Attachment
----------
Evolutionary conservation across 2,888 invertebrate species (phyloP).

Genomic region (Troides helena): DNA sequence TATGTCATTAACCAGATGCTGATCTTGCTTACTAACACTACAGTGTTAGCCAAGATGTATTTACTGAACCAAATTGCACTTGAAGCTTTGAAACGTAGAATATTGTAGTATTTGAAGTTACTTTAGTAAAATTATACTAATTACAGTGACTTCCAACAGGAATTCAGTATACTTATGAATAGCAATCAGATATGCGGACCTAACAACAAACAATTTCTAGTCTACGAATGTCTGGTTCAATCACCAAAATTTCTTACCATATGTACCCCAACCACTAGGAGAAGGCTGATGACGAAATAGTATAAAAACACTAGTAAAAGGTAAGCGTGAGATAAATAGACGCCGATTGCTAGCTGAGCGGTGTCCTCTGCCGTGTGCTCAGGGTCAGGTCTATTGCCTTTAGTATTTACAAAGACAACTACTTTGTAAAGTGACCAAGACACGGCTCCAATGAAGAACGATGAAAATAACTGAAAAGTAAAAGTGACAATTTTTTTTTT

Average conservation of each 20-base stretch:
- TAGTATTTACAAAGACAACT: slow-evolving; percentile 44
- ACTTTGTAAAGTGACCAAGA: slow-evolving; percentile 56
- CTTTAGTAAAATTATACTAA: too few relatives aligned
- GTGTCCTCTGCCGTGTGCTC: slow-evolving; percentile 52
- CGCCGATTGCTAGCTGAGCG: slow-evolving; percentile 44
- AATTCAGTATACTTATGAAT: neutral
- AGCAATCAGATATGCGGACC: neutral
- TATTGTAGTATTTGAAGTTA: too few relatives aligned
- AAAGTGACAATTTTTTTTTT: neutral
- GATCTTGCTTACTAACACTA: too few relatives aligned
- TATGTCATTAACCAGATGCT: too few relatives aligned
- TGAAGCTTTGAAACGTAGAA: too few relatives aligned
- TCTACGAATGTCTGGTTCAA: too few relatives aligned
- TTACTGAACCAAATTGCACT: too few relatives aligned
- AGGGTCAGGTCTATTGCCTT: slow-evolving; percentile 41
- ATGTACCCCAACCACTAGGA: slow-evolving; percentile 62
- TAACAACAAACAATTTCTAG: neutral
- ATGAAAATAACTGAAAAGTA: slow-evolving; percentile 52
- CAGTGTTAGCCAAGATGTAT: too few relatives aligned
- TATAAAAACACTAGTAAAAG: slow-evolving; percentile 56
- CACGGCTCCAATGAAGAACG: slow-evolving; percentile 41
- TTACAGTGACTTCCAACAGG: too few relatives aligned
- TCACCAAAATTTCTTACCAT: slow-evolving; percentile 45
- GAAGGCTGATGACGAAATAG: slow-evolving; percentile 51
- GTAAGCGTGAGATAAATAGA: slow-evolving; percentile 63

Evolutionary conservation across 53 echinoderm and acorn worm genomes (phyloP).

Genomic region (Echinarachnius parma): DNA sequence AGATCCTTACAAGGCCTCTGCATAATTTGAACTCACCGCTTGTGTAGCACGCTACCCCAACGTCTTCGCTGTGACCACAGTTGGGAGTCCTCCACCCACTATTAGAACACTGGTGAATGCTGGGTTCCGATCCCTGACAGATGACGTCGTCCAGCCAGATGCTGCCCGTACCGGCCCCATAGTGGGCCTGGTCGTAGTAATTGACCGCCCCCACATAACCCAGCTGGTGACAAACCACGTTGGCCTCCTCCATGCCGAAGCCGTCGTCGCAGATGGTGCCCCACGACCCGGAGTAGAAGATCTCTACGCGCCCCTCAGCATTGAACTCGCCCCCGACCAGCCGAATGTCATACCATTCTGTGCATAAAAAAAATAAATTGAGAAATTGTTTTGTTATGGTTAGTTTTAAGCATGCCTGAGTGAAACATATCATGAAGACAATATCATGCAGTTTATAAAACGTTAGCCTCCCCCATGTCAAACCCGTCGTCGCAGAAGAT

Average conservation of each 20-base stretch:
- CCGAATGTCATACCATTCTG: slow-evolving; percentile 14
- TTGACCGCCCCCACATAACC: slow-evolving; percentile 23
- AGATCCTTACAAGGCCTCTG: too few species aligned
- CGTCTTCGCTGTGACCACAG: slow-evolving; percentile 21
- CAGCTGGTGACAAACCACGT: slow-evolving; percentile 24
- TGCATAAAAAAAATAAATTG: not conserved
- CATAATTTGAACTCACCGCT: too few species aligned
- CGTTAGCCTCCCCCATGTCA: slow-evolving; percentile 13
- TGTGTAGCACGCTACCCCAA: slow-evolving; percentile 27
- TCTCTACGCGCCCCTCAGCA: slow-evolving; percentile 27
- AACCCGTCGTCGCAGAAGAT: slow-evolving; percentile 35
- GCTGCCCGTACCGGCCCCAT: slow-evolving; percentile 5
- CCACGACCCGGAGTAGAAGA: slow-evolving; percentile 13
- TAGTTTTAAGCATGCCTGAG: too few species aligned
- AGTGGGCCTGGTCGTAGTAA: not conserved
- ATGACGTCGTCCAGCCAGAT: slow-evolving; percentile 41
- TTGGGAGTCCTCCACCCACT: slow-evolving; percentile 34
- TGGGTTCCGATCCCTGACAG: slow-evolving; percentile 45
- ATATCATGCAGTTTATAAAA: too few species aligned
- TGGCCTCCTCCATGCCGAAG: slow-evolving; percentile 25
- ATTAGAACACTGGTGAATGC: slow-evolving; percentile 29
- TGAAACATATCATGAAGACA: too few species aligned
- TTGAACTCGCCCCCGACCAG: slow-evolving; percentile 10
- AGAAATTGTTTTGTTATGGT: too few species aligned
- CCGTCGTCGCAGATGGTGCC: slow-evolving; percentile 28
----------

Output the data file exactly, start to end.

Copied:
Evolutionary conservation across 2,888 invertebrate species (phyloP).

Genomic region (Troides helena): DNA sequence TATGTCATTAACCAGATGCTGATCTTGCTTACTAACACTACAGTGTTAGCCAAGATGTATTTACTGAACCAAATTGCACTTGAAGCTTTGAAACGTAGAATATTGTAGTATTTGAAGTTACTTTAGTAAAATTATACTAATTACAGTGACTTCCAACAGGAATTCAGTATACTTATGAATAGCAATCAGATATGCGGACCTAACAACAAACAATTTCTAGTCTACGAATGTCTGGTTCAATCACCAAAATTTCTTACCATATGTACCCCAACCACTAGGAGAAGGCTGATGACGAAATAGTATAAAAACACTAGTAAAAGGTAAGCGTGAGATAAATAGACGCCGATTGCTAGCTGAGCGGTGTCCTCTGCCGTGTGCTCAGGGTCAGGTCTATTGCCTTTAGTATTTACAAAGACAACTACTTTGTAAAGTGACCAAGACACGGCTCCAATGAAGAACGATGAAAATAACTGAAAAGTAAAAGTGACAATTTTTTTTTT

Average conservation of each 20-base stretch:
- TAGTATTTACAAAGACAACT: slow-evolving; percentile 44
- ACTTTGTAAAGTGACCAAGA: slow-evolving; percentile 56
- CTTTAGTAAAATTATACTAA: too few relatives aligned
- GTGTCCTCTGCCGTGTGCTC: slow-evolving; percentile 52
- CGCCGATTGCTAGCTGAGCG: slow-evolving; percentile 44
- AATTCAGTATACTTATGAAT: neutral
- AGCAATCAGATATGCGGACC: neutral
- TATTGTAGTATTTGAAGTTA: too few relatives aligned
- AAAGTGACAATTTTTTTTTT: neutral
- GATCTTGCTTACTAACACTA: too few relatives aligned
- TATGTCATTAACCAGATGCT: too few relatives aligned
- TGAAGCTTTGAAACGTAGAA: too few relatives aligned
- TCTACGAATGTCTGGTTCAA: too few relatives aligned
- TTACTGAACCAAATTGCACT: too few relatives aligned
- AGGGTCAGGTCTATTGCCTT: slow-evolving; percentile 41
- ATGTACCCCAACCACTAGGA: slow-evolving; percentile 62
- TAACAACAAACAATTTCTAG: neutral
- ATGAAAATAACTGAAAAGTA: slow-evolving; percentile 52
- CAGTGTTAGCCAAGATGTAT: too few relatives aligned
- TATAAAAACACTAGTAAAAG: slow-evolving; percentile 56
- CACGGCTCCAATGAAGAACG: slow-evolving; percentile 41
- TTACAGTGACTTCCAACAGG: too few relatives aligned
- TCACCAAAATTTCTTACCAT: slow-evolving; percentile 45
- GAAGGCTGATGACGAAATAG: slow-evolving; percentile 51
- GTAAGCGTGAGATAAATAGA: slow-evolving; percentile 63

Evolutionary conservation across 53 echinoderm and acorn worm genomes (phyloP).

Genomic region (Echinarachnius parma): DNA sequence AGATCCTTACAAGGCCTCTGCATAATTTGAACTCACCGCTTGTGTAGCACGCTACCCCAACGTCTTCGCTGTGACCACAGTTGGGAGTCCTCCACCCACTATTAGAACACTGGTGAATGCTGGGTTCCGATCCCTGACAGATGACGTCGTCCAGCCAGATGCTGCCCGTACCGGCCCCATAGTGGGCCTGGTCGTAGTAATTGACCGCCCCCACATAACCCAGCTGGTGACAAACCACGTTGGCCTCCTCCATGCCGAAGCCGTCGTCGCAGATGGTGCCCCACGACCCGGAGTAGAAGATCTCTACGCGCCCCTCAGCATTGAACTCGCCCCCGACCAGCCGAATGTCATACCATTCTGTGCATAAAAAAAATAAATTGAGAAATTGTTTTGTTATGGTTAGTTTTAAGCATGCCTGAGTGAAACATATCATGAAGACAATATCATGCAGTTTATAAAACGTTAGCCTCCCCCATGTCAAACCCGTCGTCGCAGAAGAT

Average conservation of each 20-base stretch:
- CCGAATGTCATACCATTCTG: slow-evolving; percentile 14
- TTGACCGCCCCCACATAACC: slow-evolving; percentile 23
- AGATCCTTACAAGGCCTCTG: too few species aligned
- CGTCTTCGCTGTGACCACAG: slow-evolving; percentile 21
- CAGCTGGTGACAAACCACGT: slow-evolving; percentile 24
- TGCATAAAAAAAATAAATTG: not conserved
- CATAATTTGAACTCACCGCT: too few species aligned
- CGTTAGCCTCCCCCATGTCA: slow-evolving; percentile 13
- TGTGTAGCACGCTACCCCAA: slow-evolving; percentile 27
- TCTCTACGCGCCCCTCAGCA: slow-evolving; percentile 27
- AACCCGTCGTCGCAGAAGAT: slow-evolving; percentile 35
- GCTGCCCGTACCGGCCCCAT: slow-evolving; percentile 5
- CCACGACCCGGAGTAGAAGA: slow-evolving; percentile 13
- TAGTTTTAAGCATGCCTGAG: too few species aligned
- AGTGGGCCTGGTCGTAGTAA: not conserved
- ATGACGTCGTCCAGCCAGAT: slow-evolving; percentile 41
- TTGGGAGTCCTCCACCCACT: slow-evolving; percentile 34
- TGGGTTCCGATCCCTGACAG: slow-evolving; percentile 45
- ATATCATGCAGTTTATAAAA: too few species aligned
- TGGCCTCCTCCATGCCGAAG: slow-evolving; percentile 25
- ATTAGAACACTGGTGAATGC: slow-evolving; percentile 29
- TGAAACATATCATGAAGACA: too few species aligned
- TTGAACTCGCCCCCGACCAG: slow-evolving; percentile 10
- AGAAATTGTTTTGTTATGGT: too few species aligned
- CCGTCGTCGCAGATGGTGCC: slow-evolving; percentile 28